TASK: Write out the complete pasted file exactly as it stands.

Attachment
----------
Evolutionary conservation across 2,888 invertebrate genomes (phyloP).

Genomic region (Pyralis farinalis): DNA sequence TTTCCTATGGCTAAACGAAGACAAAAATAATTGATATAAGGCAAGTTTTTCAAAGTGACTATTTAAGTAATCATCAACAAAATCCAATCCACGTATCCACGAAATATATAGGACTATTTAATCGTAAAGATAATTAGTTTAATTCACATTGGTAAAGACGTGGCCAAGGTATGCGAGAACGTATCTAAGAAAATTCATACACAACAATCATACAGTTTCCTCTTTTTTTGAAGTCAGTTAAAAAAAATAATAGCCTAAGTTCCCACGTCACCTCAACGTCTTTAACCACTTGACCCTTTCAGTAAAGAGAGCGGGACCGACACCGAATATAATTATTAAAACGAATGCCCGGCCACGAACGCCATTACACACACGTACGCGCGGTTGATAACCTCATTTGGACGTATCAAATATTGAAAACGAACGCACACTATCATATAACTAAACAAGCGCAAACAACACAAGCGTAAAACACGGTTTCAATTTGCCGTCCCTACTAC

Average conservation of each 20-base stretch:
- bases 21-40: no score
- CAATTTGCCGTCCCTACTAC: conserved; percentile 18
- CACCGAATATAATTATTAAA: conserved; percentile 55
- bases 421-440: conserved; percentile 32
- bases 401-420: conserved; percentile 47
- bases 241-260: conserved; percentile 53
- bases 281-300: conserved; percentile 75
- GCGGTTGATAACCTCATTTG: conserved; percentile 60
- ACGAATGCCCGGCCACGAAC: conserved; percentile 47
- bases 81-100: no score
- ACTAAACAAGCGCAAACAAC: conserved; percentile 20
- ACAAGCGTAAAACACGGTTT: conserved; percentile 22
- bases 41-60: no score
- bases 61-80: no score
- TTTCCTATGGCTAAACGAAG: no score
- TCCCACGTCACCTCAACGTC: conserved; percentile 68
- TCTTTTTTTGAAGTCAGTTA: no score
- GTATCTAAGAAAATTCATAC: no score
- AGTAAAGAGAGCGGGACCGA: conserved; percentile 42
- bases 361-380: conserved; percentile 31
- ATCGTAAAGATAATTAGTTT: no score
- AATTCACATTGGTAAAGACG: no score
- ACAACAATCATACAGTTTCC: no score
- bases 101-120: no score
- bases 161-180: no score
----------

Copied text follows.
Evolutionary conservation across 2,888 invertebrate genomes (phyloP).

Genomic region (Pyralis farinalis): DNA sequence TTTCCTATGGCTAAACGAAGACAAAAATAATTGATATAAGGCAAGTTTTTCAAAGTGACTATTTAAGTAATCATCAACAAAATCCAATCCACGTATCCACGAAATATATAGGACTATTTAATCGTAAAGATAATTAGTTTAATTCACATTGGTAAAGACGTGGCCAAGGTATGCGAGAACGTATCTAAGAAAATTCATACACAACAATCATACAGTTTCCTCTTTTTTTGAAGTCAGTTAAAAAAAATAATAGCCTAAGTTCCCACGTCACCTCAACGTCTTTAACCACTTGACCCTTTCAGTAAAGAGAGCGGGACCGACACCGAATATAATTATTAAAACGAATGCCCGGCCACGAACGCCATTACACACACGTACGCGCGGTTGATAACCTCATTTGGACGTATCAAATATTGAAAACGAACGCACACTATCATATAACTAAACAAGCGCAAACAACACAAGCGTAAAACACGGTTTCAATTTGCCGTCCCTACTAC

Average conservation of each 20-base stretch:
- bases 21-40: no score
- CAATTTGCCGTCCCTACTAC: conserved; percentile 18
- CACCGAATATAATTATTAAA: conserved; percentile 55
- bases 421-440: conserved; percentile 32
- bases 401-420: conserved; percentile 47
- bases 241-260: conserved; percentile 53
- bases 281-300: conserved; percentile 75
- GCGGTTGATAACCTCATTTG: conserved; percentile 60
- ACGAATGCCCGGCCACGAAC: conserved; percentile 47
- bases 81-100: no score
- ACTAAACAAGCGCAAACAAC: conserved; percentile 20
- ACAAGCGTAAAACACGGTTT: conserved; percentile 22
- bases 41-60: no score
- bases 61-80: no score
- TTTCCTATGGCTAAACGAAG: no score
- TCCCACGTCACCTCAACGTC: conserved; percentile 68
- TCTTTTTTTGAAGTCAGTTA: no score
- GTATCTAAGAAAATTCATAC: no score
- AGTAAAGAGAGCGGGACCGA: conserved; percentile 42
- bases 361-380: conserved; percentile 31
- ATCGTAAAGATAATTAGTTT: no score
- AATTCACATTGGTAAAGACG: no score
- ACAACAATCATACAGTTTCC: no score
- bases 101-120: no score
- bases 161-180: no score